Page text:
Creative Wellbeing Workshops

Call to schedule a free consultation 202.352.5225

We Perceive What We Believe

Mona’s Pictures of the Moon with and without Glasses

Our friend Mona sent these drawings she’d done of the moon–one with her glasses on and the other with them off.  We thought it perfectly captured how a simple shift of focus can completely change how we see things.  We also thought that, with things as polarized as they are not just in the US but everywhere around the world, it was a good time to poke at human perception.

We start out by saying that that is an easy thing to do.  This is partly because of a natural but sometimes inconvenient thing called the confirmation bias–our tendency to only see information in our environment that supports our expectations.  As Rebecca’s husband KC is fond of saying, “We perceive what we believe”.  

The confirmation bias is not a bad thing in and of itself.  It is a shortcut we take to process to all the overwhelming information that we are bombarded with.  However, it become problematic because it leads us to cherry pick what fits into our beliefs and overlook things that do not.  In addition, because the confirmation bias happens mostly unconsciously, we are usually not even aware that it is happening.

Perhaps you can imagine where we’re headed with this but we’ll spell it out anyway-with politics as polarized as they are (not just in the US but in many parts of the world), we really need to find ways to challenge our assumptions and perceptions.   As our Serbian friend Olga says, if you do not unpack your beliefs, you cannot experience anything new.

Mind you, we are simplifying things.  We do not want to overlook the fact that our beliefs are often based in our values.  However, it may be more important to find what values we share before we assume that people who share different beliefs have no values at all.   We want to reign in our tendency to jump to extremes so that, even we when feel strongly about our beliefs, we can find ways to allow for other people to have theirs.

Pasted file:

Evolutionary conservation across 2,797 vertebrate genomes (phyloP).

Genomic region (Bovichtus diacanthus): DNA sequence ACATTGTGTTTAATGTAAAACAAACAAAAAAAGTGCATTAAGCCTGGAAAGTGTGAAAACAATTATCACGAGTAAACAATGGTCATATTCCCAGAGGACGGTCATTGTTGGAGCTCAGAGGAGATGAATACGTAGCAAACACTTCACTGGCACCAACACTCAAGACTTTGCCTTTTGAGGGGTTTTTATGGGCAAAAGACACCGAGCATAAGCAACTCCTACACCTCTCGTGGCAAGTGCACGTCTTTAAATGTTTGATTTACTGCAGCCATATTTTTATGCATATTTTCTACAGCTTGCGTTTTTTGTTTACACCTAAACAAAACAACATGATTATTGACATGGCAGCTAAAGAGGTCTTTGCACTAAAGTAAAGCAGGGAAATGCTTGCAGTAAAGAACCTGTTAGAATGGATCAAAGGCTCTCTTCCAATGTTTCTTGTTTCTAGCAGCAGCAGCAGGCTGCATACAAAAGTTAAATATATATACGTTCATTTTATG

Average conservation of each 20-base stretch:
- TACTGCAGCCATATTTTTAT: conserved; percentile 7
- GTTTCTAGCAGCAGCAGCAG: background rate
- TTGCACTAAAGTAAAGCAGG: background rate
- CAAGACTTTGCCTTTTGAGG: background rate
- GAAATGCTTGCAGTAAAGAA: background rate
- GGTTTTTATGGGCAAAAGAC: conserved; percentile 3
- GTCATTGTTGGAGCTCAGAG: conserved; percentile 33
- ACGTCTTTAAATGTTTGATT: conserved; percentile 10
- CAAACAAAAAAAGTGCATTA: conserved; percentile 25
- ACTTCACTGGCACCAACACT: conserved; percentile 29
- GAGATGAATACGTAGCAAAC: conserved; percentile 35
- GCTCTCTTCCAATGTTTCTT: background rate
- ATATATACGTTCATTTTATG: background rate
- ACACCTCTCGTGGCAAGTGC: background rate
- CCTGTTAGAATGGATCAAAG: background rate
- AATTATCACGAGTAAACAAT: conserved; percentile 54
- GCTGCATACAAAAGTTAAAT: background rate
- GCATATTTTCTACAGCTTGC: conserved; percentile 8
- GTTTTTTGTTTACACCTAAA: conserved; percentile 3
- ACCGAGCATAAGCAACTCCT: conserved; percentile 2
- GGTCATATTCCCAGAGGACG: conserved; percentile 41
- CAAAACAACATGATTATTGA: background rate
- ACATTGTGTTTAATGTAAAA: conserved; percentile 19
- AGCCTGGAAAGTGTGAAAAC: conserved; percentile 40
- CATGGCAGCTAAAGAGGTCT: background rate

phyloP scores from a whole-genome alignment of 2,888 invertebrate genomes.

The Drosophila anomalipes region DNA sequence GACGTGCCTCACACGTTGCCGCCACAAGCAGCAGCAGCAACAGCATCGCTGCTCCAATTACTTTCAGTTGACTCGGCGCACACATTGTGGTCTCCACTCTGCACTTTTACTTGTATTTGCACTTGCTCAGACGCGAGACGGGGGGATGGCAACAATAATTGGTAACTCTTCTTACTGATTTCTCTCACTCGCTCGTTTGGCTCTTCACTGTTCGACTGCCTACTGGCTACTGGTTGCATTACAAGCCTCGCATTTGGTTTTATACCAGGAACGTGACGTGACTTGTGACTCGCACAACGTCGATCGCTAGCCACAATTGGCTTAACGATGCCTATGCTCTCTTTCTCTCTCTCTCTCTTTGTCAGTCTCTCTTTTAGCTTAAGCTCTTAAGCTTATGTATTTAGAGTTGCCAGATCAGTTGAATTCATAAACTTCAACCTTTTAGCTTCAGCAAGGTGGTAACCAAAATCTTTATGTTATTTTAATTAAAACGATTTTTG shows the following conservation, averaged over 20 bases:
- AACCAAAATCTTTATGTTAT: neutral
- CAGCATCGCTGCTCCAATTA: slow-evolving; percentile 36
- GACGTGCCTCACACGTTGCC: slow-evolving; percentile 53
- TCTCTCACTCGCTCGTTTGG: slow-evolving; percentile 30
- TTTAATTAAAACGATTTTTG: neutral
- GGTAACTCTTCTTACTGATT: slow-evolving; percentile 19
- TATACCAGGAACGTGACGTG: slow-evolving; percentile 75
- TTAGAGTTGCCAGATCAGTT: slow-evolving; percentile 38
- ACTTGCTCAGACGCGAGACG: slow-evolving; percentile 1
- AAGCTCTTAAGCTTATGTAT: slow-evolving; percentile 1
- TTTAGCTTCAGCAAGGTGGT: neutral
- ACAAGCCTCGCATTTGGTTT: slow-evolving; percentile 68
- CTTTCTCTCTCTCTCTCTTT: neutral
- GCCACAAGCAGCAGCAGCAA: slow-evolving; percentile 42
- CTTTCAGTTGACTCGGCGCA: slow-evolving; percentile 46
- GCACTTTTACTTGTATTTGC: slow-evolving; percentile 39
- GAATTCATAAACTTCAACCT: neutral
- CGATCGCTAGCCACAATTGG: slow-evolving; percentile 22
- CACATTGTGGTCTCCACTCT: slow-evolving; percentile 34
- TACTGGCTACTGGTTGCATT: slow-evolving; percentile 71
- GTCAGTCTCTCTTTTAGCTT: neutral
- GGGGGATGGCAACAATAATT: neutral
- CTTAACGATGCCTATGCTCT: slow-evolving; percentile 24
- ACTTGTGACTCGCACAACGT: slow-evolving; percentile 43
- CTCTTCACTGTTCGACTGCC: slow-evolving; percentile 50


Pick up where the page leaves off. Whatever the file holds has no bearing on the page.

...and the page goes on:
So how do we challenge the confirmation bias and challenge our beliefs?  We do what Mona did–we find new ways to look at things.  We take off our glasses, turn things upside down, ask questions, get other sources of input, examine our assumptions, consider other possibilities, etc.

As we say this, we send our blessings to everyone in our country and in the world and leave you with this quote by 19th century Scottish writer and minister Ian Maclaren, “Everyone you meet is fighting a battle you know nothing about.  Be Kind.”

Positively Yours, Rebecca & Gioia

Art Activity
Draw symbols for the things that you value and feel strongly about.  If you wear glasses, take them off.  If you don’t wear glasses, either squint at the image so that it is fuzzy or put it across the room so that you can’t see the details anymore.  You can also take a picture of it and see if it looks different in a photo.  Notice what pops out and what recedes, how the shapes relate to each other.  Redraw the image with this new “lens” (i.e., glasses off, fuzzy, far away, etc.).  Compare the two images and notice any shifts in how your mind, with a different lens, “sees” the things you think are important.  Share your responses if you’d like on our  Facebook page.  We’d love to see them.